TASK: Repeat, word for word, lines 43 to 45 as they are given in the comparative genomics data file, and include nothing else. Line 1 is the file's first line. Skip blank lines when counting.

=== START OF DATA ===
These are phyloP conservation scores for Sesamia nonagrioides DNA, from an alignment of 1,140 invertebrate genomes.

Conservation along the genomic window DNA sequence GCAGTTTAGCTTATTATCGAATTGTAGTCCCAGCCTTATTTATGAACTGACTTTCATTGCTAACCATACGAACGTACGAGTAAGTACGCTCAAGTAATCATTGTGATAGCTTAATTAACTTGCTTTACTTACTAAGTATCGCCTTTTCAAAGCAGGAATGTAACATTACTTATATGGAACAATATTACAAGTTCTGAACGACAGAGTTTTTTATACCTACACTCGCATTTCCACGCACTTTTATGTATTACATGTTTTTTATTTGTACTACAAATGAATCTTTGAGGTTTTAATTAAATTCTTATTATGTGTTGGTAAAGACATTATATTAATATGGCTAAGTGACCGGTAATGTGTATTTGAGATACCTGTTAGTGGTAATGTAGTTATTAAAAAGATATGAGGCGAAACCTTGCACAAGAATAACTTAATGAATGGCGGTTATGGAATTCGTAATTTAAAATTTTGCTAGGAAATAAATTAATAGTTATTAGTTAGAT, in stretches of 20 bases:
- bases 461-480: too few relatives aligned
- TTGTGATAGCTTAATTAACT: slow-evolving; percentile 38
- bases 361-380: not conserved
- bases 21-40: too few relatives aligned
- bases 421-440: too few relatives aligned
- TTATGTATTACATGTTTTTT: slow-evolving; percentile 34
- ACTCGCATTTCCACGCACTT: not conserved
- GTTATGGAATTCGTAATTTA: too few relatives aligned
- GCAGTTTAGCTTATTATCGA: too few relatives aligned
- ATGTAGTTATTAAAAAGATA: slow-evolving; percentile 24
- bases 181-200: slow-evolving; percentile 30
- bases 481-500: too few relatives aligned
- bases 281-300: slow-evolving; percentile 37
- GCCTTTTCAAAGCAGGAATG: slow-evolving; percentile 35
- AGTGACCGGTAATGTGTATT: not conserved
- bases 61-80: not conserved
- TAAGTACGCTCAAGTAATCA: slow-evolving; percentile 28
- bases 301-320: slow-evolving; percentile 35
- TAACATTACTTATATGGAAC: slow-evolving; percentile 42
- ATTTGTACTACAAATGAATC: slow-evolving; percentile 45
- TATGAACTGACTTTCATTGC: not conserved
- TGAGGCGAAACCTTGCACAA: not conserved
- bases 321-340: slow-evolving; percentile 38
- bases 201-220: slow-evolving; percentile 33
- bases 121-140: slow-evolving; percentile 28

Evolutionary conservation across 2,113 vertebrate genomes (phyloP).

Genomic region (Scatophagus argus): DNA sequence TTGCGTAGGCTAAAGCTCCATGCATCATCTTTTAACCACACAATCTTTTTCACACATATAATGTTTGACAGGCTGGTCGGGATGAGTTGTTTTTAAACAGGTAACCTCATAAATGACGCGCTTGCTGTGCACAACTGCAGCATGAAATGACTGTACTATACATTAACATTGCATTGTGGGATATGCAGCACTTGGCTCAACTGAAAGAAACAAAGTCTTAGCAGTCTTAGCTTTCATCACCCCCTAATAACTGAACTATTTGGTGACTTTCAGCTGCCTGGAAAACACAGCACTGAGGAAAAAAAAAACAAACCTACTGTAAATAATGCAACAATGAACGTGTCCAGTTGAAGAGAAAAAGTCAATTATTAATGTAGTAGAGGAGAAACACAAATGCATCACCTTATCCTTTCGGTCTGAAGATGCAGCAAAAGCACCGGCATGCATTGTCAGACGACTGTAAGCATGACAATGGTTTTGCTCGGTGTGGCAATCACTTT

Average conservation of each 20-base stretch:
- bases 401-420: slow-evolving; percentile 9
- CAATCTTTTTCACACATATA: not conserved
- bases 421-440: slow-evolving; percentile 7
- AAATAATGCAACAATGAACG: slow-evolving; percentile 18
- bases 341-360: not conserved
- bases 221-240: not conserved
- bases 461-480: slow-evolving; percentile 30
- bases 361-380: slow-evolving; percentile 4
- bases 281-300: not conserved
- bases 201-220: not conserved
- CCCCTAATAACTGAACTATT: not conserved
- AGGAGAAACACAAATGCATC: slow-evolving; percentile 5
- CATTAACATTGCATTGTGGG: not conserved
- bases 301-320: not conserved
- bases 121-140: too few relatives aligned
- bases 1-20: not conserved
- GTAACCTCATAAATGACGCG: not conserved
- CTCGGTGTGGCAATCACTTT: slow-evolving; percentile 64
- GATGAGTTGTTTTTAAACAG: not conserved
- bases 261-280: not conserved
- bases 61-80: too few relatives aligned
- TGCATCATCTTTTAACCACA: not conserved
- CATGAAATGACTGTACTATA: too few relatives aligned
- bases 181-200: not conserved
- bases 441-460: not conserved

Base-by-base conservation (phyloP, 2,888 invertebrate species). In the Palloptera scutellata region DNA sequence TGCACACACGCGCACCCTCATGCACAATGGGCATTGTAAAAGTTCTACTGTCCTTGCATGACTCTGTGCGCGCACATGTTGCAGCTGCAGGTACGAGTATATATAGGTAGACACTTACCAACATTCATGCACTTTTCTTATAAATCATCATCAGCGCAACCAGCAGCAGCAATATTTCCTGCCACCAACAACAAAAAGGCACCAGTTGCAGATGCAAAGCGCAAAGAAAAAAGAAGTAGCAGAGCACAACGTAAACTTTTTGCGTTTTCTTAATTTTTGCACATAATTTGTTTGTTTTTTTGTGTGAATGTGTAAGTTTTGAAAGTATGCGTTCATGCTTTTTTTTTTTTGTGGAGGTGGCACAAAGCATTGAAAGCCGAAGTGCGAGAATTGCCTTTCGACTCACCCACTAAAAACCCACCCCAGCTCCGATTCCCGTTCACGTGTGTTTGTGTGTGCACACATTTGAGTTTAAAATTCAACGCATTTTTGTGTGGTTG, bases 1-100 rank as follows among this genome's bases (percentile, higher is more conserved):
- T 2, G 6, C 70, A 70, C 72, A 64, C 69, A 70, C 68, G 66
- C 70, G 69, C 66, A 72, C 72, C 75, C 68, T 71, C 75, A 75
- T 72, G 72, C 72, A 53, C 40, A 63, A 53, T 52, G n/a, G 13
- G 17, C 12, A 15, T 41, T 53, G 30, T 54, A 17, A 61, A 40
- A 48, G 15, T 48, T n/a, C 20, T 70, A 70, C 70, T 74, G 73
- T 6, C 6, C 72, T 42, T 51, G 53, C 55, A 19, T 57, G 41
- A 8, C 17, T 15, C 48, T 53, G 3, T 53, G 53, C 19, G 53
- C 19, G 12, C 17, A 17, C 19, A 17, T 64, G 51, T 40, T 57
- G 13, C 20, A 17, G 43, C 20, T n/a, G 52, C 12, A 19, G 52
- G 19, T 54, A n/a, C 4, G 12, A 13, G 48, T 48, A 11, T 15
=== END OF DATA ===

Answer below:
- CATTAACATTGCATTGTGGG: not conserved
- bases 301-320: not conserved
- bases 121-140: too few relatives aligned